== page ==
Startup OnlyBoth turns IBM's Watson on its head

OnlyBoth, a Pittsburgh startup whose first offering is an app that generates often surprising insights about U.S. colleges and universities, has seriously been a long time coming.

Co-founder Raul Valdes-Perez says the cloud-based software at the heart of his new business stems from work begun in 1998 and funded via a National Science Foundation grant, but that the "niche finding" technology was shelved when a more immediate business opportunity presented itself in the form of Vivisimo. Valdes-Perez co-founded that clustering-powered search company at Carnegie Mellon University and sold it to IBM in 2012 (he was chairman of Vivisimo at the time, so never wound up working for IBM).

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CEO Valdes-Perez describes the self-funded OnlyBoth as taking sort of a reverse approach to IBM's Watson artificial intelligence technology, which can make sense out of unstructured information, as was on display during its famous Jeopardy! game show performance in 2011 (Hear Valdes-Perez compare the technologies below or here). OnlyBoth algorithms sort through structured big data --  initially on 3,122 U.S. colleges and universities described by 190 attributes and spit out fun facts and comparisons in the form of perfect English sentences. The company's motto:  "A sentence is worth 1,000 data".

"We're about structured data in, unstructured data out," says Valdes-Perez, a computer scientist and adjunct professor at CMU. "It was a hard problem to solve."

For example, when I popped "Massachusetts Institute of Technology" (or rather, "MIT") into the search box on OnlyBoth, the Web-based service turned out this gem: "MIT spends the most on research ($1,128M) among all 3,122 colleges," plus it shared some comparative info for Johns Hopkins, Stanford and others. You can get up to 25 insights per school, and can sort by topics, such as dorm capacity and Rhodes Scholar alumni. You can also discover "surprising" facts and compare schools to their neighbors and rivals. The app is linked to Facebook, Twitter and other social apps in case you want to share findings with your connections, and Valdes-Perez says he expects this is one of the main ways that people will learn about OnlyBoth.

Valdes-Perez warns that top schools like Harvard University return among the most boring results since they're so strong across the board. About one in six results on most schools, however, could be classified as being "on the negative side," Valdes-Perez says.

"One value of this technology is that it really shines a light on data, it makes what's hidden transparent," Valdes-Perez says. "Lots of people talk about college transparency... one way to do it is create a dataset  and generate this sort of content."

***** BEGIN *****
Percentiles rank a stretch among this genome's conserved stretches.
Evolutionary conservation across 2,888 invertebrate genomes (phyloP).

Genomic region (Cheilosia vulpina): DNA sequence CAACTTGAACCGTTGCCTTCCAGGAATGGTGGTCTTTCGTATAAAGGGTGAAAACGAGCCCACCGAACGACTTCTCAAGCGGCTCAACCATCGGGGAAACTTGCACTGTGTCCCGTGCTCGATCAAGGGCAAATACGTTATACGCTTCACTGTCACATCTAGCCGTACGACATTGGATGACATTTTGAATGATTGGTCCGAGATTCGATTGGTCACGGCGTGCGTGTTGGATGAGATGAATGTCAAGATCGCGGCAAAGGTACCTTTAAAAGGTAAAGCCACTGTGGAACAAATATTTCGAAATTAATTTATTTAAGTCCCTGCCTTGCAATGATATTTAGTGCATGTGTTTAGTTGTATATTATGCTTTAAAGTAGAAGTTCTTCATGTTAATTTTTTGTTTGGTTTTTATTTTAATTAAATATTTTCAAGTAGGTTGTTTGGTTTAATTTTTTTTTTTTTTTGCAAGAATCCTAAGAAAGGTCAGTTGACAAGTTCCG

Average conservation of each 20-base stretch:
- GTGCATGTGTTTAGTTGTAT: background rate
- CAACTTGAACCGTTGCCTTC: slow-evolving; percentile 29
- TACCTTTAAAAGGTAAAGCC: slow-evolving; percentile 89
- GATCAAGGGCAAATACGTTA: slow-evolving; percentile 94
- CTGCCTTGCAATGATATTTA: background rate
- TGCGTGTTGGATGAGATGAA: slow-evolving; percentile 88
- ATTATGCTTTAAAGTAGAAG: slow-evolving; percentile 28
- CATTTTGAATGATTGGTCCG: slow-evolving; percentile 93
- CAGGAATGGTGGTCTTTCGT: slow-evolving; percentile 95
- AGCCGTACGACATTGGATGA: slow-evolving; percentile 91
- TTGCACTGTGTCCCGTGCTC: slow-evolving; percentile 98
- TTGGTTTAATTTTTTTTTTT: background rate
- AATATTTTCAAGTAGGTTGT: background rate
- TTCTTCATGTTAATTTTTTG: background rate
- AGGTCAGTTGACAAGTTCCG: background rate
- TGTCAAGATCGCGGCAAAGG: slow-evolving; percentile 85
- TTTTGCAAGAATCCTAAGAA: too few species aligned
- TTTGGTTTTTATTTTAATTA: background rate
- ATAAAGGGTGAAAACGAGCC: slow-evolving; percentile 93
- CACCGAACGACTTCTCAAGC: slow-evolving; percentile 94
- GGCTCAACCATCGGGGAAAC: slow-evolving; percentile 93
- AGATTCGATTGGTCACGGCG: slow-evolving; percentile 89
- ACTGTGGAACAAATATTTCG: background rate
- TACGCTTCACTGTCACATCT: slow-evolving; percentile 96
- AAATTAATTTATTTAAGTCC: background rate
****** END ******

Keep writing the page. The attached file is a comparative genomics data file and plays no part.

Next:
The idea that Valdes-Perez would start a company focused on bringing simple facts to light isn't surprising when you get to know him a bit and learn, for example, that he forgoes a "distracting" smartphone in his personal life for a plain old dumb phone.  

Valdes-Perez claims his team isn't worried about how to make money off the initial app, but will use the experience with it to learn about how people interact with it and what future applications might be. "We'll worry about making money in the future," he says.

Initially, users will find the web service at the OnlyBoth website, but Valdes-Perez says the company has fairly liberal terms of use that would let people put the technology on their websites. He says the dataset used to feed OnlyBoth is based largely on federal government reports, which are released every couple of years, though also includes data collected by the team, such as alumni that go on to play in the National Football League.

Future apps could focus on topics such as sports, politics, genetics, investing and even journalism, says Valdes-Perez, who started OnlyBoth with CTO Andre  Lessa, who he recruited to work at Vivisimo and then united with on a couple of projects there.

The initial OnlyBoth app might be described as a consumer offering, but Valdes-Perez says there's no reason that enterprises, government agencies and naturally, universities, couldn't all put the technology to work for them. It's possible that data collected through sensors might be automatically funneled into structured datasets that OnlyBoth algorithms could go to work on, but Valdes-Perez says the technology would most typically make sense for use with datasets of interest to people and compiled through human effort.

Oh, and one finding you probably won't get via OnlyBoth's initial app: Where the company gets its name. The software occasionally generates statements in the form "Only A is both P and Q" or "Only A has both as many X and as many Y".

Bob Brown tracks network research in his Alpha Doggs blog

Read more about software in Network World's Software section.

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